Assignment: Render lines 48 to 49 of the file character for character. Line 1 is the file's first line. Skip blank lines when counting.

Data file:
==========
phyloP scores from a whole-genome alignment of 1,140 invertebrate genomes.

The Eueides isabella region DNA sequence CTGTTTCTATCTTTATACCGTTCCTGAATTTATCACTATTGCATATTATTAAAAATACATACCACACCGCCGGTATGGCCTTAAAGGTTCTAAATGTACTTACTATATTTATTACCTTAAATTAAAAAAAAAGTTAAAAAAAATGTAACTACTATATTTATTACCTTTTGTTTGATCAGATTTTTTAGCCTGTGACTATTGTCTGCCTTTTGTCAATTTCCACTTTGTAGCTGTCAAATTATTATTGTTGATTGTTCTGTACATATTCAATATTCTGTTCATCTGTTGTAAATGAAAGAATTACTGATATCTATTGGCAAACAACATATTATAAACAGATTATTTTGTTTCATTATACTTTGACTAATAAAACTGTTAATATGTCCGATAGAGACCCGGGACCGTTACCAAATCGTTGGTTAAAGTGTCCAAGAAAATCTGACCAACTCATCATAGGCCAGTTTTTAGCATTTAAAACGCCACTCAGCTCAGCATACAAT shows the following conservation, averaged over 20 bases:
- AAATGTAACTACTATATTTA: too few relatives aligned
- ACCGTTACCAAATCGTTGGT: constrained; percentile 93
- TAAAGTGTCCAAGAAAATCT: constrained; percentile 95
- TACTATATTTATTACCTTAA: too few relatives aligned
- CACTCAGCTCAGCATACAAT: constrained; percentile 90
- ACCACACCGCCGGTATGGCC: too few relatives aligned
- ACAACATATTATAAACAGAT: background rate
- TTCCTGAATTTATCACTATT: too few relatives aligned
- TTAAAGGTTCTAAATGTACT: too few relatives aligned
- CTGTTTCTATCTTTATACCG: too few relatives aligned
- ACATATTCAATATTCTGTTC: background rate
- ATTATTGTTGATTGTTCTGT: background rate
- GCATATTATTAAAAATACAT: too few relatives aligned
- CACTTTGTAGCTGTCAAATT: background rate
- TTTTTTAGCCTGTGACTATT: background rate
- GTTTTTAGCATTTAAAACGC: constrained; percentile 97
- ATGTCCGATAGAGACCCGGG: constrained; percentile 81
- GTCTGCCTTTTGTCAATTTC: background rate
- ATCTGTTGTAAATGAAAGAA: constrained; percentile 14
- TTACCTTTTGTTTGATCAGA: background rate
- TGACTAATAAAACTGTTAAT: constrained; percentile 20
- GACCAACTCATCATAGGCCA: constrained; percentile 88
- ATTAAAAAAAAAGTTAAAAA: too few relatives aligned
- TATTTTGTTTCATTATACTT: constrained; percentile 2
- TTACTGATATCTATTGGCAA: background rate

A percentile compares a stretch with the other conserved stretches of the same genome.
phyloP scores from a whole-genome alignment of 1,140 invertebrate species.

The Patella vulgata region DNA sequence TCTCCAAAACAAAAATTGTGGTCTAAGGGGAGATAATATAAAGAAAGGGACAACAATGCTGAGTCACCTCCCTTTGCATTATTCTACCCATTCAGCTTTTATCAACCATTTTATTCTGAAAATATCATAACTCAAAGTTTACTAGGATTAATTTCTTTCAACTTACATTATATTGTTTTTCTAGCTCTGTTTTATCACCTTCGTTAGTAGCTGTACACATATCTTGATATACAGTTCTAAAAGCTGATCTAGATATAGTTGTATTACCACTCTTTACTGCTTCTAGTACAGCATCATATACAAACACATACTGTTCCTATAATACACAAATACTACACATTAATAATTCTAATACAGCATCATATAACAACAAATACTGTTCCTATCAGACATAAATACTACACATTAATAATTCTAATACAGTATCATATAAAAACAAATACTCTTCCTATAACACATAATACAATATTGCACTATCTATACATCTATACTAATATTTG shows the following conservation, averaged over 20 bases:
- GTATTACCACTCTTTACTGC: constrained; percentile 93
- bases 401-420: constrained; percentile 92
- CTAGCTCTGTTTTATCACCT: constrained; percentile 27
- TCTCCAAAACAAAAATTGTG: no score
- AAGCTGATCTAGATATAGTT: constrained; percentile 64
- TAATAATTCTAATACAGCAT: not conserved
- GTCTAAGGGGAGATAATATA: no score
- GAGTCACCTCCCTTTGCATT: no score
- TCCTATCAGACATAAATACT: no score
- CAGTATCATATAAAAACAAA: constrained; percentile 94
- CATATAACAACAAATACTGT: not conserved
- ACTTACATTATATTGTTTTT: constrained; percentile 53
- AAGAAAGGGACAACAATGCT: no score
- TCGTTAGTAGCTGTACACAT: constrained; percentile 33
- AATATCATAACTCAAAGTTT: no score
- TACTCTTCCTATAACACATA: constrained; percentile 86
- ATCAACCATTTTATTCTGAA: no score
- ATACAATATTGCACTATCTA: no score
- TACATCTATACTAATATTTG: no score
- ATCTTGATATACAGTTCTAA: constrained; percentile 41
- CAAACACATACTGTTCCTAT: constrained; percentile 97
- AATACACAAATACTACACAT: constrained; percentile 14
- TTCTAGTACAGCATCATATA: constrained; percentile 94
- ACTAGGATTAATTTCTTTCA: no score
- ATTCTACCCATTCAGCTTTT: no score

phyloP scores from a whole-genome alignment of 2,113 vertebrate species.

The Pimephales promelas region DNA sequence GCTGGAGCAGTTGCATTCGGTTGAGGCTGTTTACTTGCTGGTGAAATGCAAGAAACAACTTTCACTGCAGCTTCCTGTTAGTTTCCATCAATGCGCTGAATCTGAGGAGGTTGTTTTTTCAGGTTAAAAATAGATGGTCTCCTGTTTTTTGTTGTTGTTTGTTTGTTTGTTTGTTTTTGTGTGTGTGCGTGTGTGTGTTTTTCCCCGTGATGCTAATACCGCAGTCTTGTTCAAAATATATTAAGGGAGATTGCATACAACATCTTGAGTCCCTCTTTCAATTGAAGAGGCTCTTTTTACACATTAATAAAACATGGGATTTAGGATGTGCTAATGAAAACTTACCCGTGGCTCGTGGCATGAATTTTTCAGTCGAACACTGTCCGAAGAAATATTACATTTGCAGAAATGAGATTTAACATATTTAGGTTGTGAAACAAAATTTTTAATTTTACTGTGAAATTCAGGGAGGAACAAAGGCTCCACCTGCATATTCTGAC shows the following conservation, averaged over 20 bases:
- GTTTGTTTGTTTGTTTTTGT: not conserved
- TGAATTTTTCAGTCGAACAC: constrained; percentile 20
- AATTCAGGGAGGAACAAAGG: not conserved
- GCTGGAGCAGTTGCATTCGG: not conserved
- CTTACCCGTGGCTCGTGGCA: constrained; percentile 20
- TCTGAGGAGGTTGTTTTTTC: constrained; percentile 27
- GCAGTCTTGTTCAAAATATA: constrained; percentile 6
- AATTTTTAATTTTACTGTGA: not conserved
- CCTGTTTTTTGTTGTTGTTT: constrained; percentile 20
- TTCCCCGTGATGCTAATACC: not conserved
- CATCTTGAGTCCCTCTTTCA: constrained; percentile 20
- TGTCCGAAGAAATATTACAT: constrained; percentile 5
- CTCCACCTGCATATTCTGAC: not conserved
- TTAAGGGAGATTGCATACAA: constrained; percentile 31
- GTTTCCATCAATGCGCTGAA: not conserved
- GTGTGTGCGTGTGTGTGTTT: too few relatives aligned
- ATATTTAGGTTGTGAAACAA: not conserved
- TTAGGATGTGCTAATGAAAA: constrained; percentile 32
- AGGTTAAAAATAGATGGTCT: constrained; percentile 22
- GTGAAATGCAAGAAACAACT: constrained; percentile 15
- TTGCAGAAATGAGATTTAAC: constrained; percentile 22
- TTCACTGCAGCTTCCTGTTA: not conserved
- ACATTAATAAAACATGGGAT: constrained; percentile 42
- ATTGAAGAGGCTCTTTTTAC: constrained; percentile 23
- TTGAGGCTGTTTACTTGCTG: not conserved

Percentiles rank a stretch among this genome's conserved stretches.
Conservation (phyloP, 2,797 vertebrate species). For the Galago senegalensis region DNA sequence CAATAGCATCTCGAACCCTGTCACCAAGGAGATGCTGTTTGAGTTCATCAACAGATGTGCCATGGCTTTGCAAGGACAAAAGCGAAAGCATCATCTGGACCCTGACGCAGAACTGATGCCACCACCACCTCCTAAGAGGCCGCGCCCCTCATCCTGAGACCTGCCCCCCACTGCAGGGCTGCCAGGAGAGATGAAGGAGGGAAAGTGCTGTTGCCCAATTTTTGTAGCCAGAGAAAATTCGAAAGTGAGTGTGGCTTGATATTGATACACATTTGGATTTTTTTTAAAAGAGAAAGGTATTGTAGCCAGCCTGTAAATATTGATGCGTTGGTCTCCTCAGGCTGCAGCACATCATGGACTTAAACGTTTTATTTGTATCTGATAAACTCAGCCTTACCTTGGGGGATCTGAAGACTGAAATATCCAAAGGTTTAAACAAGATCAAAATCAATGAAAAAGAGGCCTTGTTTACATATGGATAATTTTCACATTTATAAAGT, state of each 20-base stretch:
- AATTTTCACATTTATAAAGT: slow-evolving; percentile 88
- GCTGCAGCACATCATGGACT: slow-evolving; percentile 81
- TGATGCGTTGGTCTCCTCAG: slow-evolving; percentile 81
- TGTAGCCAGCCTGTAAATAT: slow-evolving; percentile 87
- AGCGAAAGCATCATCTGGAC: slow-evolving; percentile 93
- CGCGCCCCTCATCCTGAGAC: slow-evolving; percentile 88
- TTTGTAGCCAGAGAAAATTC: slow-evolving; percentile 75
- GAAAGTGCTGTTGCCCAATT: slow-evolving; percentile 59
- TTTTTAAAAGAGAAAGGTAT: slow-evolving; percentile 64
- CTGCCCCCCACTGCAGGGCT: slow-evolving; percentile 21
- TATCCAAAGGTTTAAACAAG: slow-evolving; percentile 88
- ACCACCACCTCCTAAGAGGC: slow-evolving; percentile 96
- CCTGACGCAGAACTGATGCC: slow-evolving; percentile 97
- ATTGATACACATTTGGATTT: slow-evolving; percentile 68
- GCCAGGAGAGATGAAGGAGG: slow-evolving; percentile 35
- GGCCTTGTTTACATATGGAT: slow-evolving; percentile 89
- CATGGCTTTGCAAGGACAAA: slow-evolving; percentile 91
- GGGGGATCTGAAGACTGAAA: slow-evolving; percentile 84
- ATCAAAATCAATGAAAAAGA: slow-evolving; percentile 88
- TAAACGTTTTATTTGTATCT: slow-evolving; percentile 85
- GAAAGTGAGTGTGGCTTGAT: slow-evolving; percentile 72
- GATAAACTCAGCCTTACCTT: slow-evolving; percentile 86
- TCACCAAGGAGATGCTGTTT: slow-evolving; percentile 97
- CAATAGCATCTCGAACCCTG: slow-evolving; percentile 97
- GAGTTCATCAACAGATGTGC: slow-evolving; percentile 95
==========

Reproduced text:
- ATACAATATTGCACTATCTA: no score
- TACATCTATACTAATATTTG: no score